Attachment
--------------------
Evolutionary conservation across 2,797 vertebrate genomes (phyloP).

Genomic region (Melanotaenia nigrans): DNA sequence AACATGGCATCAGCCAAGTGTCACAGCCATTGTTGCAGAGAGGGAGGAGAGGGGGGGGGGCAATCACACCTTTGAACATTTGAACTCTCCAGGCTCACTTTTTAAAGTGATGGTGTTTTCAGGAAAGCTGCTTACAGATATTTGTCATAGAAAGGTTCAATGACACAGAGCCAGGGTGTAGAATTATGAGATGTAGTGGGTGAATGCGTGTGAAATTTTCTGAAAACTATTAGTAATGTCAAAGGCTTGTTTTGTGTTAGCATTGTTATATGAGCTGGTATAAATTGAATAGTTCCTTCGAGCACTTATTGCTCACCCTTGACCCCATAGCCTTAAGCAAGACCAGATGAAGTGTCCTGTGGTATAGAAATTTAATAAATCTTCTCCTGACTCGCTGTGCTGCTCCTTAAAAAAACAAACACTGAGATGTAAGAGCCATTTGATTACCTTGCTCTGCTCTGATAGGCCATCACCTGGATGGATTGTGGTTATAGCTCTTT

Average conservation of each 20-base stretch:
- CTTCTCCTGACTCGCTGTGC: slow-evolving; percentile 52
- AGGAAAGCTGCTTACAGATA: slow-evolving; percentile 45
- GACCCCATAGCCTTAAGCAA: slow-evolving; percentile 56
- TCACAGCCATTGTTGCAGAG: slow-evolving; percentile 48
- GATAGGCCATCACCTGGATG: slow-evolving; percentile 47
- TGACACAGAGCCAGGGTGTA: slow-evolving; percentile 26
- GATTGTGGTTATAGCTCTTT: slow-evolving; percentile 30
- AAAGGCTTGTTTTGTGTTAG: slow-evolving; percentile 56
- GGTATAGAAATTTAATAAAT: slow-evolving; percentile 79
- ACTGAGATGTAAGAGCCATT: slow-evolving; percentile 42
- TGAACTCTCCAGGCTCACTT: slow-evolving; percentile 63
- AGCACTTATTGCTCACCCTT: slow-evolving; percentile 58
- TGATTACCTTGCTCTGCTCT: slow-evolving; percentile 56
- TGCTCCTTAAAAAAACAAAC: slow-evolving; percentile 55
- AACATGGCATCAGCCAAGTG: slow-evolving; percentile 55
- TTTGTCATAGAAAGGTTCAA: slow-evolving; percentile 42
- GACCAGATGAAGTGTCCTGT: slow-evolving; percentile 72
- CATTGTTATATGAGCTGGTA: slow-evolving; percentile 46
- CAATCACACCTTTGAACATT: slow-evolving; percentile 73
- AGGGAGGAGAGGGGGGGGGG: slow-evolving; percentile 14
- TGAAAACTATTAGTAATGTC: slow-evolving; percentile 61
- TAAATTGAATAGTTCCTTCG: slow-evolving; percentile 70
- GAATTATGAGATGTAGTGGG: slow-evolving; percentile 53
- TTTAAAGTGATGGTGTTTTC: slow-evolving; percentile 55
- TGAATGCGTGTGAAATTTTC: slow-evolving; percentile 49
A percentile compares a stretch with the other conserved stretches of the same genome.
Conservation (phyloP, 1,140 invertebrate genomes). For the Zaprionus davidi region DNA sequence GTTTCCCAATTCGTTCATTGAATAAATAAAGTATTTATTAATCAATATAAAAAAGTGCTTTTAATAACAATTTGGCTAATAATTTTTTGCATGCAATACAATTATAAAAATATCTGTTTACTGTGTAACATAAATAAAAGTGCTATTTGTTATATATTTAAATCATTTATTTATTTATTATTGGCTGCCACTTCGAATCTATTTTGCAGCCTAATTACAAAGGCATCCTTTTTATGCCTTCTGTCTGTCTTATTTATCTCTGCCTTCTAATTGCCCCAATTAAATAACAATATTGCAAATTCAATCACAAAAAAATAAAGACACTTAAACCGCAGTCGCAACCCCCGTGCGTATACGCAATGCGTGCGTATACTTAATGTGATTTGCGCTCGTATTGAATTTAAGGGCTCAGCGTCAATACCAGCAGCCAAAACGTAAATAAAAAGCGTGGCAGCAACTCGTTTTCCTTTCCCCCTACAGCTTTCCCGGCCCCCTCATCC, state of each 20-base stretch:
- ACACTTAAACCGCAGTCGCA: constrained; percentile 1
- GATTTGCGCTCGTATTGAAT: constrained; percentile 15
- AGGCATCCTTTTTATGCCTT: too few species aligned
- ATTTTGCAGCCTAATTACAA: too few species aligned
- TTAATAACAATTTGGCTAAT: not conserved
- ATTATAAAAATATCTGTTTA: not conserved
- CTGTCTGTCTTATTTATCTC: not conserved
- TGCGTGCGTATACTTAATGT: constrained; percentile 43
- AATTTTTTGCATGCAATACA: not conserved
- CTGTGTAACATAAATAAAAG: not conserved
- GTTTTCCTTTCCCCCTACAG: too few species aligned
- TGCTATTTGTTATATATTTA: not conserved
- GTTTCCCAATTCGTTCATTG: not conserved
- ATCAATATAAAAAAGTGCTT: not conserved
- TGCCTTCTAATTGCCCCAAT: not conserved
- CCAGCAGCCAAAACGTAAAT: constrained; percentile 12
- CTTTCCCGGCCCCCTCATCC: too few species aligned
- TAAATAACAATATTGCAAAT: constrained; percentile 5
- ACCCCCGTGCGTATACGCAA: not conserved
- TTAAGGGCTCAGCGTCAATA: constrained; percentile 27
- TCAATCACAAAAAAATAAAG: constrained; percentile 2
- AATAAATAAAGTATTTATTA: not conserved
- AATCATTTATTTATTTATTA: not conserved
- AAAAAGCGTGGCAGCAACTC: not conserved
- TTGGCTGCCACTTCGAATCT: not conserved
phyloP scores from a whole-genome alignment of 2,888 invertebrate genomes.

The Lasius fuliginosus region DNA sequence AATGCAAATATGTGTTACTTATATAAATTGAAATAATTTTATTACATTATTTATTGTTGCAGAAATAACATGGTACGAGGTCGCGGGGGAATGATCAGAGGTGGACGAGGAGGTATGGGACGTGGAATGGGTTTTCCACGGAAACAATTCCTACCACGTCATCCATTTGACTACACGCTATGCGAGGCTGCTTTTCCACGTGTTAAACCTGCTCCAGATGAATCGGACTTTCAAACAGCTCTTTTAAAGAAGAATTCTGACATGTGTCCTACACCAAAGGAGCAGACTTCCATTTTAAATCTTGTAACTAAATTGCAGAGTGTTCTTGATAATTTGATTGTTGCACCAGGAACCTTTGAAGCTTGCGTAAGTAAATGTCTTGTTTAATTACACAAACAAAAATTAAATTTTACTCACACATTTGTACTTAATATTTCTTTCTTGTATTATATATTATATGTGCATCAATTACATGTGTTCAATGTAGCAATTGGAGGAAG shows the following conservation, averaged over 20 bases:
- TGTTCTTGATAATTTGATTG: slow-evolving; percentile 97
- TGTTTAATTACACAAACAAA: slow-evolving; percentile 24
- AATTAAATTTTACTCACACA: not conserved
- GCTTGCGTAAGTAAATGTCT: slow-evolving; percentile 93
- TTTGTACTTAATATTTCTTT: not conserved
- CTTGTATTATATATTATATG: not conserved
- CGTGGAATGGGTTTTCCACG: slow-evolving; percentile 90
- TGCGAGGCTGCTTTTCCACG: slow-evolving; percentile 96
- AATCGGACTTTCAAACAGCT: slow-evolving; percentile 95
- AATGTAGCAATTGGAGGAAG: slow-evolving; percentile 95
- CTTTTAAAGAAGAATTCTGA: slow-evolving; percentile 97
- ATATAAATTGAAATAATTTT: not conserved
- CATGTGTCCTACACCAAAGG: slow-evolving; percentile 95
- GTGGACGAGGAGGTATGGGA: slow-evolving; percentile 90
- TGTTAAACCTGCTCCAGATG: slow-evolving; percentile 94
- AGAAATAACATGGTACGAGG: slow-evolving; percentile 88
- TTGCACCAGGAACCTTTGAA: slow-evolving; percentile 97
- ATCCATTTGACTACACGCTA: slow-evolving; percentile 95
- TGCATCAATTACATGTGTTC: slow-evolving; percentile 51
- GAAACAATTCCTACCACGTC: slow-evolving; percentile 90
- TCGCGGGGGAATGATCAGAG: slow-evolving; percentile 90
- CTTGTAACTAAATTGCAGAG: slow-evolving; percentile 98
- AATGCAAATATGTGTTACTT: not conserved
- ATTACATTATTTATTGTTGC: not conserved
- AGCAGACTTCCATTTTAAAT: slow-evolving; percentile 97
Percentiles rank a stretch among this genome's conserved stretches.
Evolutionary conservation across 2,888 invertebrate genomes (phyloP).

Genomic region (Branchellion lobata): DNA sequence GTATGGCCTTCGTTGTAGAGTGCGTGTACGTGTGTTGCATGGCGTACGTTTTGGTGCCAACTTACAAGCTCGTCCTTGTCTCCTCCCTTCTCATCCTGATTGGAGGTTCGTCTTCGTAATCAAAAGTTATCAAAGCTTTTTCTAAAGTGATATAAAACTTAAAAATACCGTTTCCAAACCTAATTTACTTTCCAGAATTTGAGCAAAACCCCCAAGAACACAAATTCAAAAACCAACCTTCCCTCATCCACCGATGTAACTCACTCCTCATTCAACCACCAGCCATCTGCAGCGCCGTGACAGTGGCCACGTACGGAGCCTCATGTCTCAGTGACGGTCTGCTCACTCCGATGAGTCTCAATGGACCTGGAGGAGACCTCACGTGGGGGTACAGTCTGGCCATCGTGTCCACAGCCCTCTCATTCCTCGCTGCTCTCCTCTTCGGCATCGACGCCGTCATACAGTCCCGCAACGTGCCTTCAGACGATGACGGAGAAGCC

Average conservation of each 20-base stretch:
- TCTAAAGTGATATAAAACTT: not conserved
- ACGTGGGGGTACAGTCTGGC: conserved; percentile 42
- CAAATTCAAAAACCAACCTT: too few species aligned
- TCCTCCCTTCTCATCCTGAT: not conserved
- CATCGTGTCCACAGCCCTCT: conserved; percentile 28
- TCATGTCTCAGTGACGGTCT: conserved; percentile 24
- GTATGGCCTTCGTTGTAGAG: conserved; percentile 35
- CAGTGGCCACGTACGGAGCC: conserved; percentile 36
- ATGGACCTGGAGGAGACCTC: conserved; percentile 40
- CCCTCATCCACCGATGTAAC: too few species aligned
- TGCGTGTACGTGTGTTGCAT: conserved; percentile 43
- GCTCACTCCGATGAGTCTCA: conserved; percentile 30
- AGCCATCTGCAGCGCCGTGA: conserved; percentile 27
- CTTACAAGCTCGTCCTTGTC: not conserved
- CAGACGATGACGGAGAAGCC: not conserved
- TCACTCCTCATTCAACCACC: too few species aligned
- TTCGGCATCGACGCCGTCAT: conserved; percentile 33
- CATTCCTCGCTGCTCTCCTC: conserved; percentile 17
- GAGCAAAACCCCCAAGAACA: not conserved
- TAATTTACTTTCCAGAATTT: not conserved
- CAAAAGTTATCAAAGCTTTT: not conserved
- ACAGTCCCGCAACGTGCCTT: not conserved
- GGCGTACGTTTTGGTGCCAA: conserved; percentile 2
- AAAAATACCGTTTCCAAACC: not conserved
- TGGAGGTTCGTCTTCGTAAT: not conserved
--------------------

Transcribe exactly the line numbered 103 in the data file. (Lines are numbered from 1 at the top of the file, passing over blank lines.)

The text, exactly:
- TTCGGCATCGACGCCGTCAT: conserved; percentile 33